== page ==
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The differences between undergraduate and postgraduate study

Choosing to do a postgraduate degree is a big decision.

Whether you’re coming straight from your undergraduate degree or are returning to study after a period of working, there are some big differences to consider, but the leap from bachelor’s to master’s might not be as scary as you think.

1) Studying

Most undergraduate degrees are 3 to 4 years long, and during this time you’re likely to find yourself settling into certain study patterns. For example, how much reading you need to do, where and when you study best or how you approach assignments. Your typical postgraduate degree is only 1 year and this is significant for a few reasons. 

Firstly, it means that the course is a lot more intensive – you are covering a lot of content in a short amount of time. Although this might seem intimidating, it actually means that you get a much more direct education, focusing only on the key elements of your chosen subject.

It also creates a mysterious but positive change in your study habits. The work-load is heavy but you’ll probably find that instead of it weighing you down, you simply adapt. I have to admit that in my undergraduate degree I was a bit of a nerd so put a lot of time into studying, but even so, I have found that I am scheduling my time better, dedicating more hours to independent study and really leaning on my tutors for help and feedback.  

2) Funding

Another big difference between undergraduate and postgraduate life is funding. I often hear people dismiss postgraduate study because of costs. Whilst this is definitely something that should be carefully considered, it is important to know that there is funding out there. Whether you apply for a post-graduate loan, secure a scholarship or are eligible for an alumni discount, funding a master’s is possible.

Unlike with undergraduate degrees, the loan for postgraduate studies is not means-tested so anyone can apply for anything up to the maximum amount of £10,906 (although this figure changes frequently). This money is to help you cover fees, accommodation, and living costs, so it’s really important that you keep on top of your budgeting, and look at your costs thoroughly.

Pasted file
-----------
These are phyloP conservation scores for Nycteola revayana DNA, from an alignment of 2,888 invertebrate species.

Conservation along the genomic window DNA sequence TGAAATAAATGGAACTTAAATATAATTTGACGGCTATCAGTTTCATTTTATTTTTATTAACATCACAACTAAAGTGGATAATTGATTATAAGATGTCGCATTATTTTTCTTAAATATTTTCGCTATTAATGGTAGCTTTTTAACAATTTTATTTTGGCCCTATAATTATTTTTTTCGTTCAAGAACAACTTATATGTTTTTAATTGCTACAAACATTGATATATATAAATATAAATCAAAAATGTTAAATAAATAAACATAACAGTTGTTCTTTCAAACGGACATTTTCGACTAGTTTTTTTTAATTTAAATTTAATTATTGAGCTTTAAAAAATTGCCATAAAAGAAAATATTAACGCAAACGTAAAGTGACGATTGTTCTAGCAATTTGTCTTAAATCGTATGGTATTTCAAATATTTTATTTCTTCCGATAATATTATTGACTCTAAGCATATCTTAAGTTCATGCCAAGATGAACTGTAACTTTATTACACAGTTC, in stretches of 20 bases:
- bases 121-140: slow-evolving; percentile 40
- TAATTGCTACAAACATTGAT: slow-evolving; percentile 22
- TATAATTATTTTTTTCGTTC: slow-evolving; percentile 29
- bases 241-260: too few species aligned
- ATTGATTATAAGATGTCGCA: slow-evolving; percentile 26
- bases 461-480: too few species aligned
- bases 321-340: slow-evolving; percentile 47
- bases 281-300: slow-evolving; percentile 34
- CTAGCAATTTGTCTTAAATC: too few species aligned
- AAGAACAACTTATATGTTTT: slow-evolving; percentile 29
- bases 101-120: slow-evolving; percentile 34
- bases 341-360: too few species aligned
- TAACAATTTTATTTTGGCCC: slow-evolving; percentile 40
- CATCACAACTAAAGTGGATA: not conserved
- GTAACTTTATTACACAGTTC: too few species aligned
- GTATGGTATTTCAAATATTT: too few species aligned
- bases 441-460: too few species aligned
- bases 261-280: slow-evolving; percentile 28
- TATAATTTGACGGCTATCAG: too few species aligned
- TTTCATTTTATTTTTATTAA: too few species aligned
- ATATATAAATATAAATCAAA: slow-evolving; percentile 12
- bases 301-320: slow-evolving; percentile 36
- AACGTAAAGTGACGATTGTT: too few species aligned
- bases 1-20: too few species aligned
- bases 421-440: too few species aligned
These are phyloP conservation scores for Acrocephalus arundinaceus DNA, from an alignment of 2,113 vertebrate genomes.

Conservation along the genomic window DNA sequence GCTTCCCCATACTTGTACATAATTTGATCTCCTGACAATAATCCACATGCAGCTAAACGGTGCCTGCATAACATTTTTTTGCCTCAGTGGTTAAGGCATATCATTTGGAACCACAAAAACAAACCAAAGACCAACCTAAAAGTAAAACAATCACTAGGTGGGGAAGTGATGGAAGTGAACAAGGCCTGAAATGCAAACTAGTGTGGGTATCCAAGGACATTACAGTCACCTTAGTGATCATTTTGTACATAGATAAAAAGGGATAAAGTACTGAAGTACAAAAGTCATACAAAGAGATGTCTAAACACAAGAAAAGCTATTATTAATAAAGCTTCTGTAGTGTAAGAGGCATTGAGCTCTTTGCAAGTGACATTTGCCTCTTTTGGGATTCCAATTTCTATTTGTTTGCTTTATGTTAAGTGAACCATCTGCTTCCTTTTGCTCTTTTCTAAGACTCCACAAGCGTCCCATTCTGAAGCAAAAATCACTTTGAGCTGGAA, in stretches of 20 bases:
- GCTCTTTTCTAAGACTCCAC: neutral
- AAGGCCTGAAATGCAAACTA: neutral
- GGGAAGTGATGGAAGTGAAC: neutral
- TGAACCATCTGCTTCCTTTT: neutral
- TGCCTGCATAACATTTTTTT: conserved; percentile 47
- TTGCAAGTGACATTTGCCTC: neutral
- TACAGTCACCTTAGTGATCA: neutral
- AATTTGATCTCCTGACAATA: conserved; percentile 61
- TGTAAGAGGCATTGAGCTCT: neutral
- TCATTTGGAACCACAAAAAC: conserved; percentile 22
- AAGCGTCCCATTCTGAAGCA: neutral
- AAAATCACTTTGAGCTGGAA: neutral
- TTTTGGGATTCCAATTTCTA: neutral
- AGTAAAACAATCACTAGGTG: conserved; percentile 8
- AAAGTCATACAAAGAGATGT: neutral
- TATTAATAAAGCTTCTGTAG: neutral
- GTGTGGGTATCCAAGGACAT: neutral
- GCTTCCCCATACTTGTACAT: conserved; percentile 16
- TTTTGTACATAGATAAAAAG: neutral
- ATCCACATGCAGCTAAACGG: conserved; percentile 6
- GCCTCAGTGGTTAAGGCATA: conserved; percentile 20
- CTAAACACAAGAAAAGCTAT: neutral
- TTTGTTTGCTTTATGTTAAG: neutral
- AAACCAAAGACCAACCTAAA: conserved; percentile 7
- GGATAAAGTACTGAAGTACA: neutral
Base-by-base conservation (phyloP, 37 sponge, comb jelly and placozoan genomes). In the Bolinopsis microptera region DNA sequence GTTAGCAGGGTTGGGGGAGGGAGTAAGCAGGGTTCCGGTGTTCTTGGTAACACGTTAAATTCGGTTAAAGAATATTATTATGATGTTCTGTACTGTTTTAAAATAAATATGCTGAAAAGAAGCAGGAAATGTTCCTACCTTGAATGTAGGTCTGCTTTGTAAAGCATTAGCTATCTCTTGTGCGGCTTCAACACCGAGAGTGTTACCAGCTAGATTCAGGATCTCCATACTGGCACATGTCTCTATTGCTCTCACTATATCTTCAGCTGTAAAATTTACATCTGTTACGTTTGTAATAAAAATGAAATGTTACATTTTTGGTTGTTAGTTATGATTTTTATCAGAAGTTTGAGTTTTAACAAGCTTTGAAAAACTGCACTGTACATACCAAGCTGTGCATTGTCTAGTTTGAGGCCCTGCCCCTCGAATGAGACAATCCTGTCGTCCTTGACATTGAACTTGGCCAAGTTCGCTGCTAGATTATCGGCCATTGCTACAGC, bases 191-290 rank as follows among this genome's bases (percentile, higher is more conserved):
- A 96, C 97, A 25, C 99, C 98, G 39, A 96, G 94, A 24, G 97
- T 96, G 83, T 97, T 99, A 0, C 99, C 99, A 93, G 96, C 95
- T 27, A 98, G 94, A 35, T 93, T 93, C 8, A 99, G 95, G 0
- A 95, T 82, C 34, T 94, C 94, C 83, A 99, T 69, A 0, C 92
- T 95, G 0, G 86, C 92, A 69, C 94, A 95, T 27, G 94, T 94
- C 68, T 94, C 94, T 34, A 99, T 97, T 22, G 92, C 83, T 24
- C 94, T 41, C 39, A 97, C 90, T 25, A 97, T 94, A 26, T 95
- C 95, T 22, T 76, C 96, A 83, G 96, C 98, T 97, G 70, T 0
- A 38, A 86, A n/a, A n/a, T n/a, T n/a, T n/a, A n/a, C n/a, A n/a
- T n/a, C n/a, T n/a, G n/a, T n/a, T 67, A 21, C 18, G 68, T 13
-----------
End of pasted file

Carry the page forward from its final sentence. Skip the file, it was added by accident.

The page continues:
You can find out more information about postgraduate funding and budgeting in Emily’s blog on the Master’s Loan.

3) Lifestyle

When I came back to university for my master’s, one change that I was not expecting was the lifestyle. It may have only been a few months since I had finished my bachelor’s degree, but when I started my postgraduate I felt a lot older, a lot more mature and a lot more focussed. 

I think that one of the key motivations of undergraduate study is the experience, the independence of living alone, making new friends, and going out. By the time you get to postgraduate, you’ve probably done all of this and so your key motivation is to learn, to progress your career and fine-tune your research skills, and this gives you a new focus. 

Ultimately, postgraduate study is different from undergraduate study, but it is also one of the most rewarding things I have ever done, and a decision I would make over and over again. It is important to do your research but if you do decide to pursue a master’s degree, or have recently started one, we would love to hear about how you found the transition. 

This article is featured on Learning at Lincoln. 

Please note: This content was created prior to Coronavirus, and some things might be different due to current laws and restrictions. Please refer to the University of Lincoln for the latest information.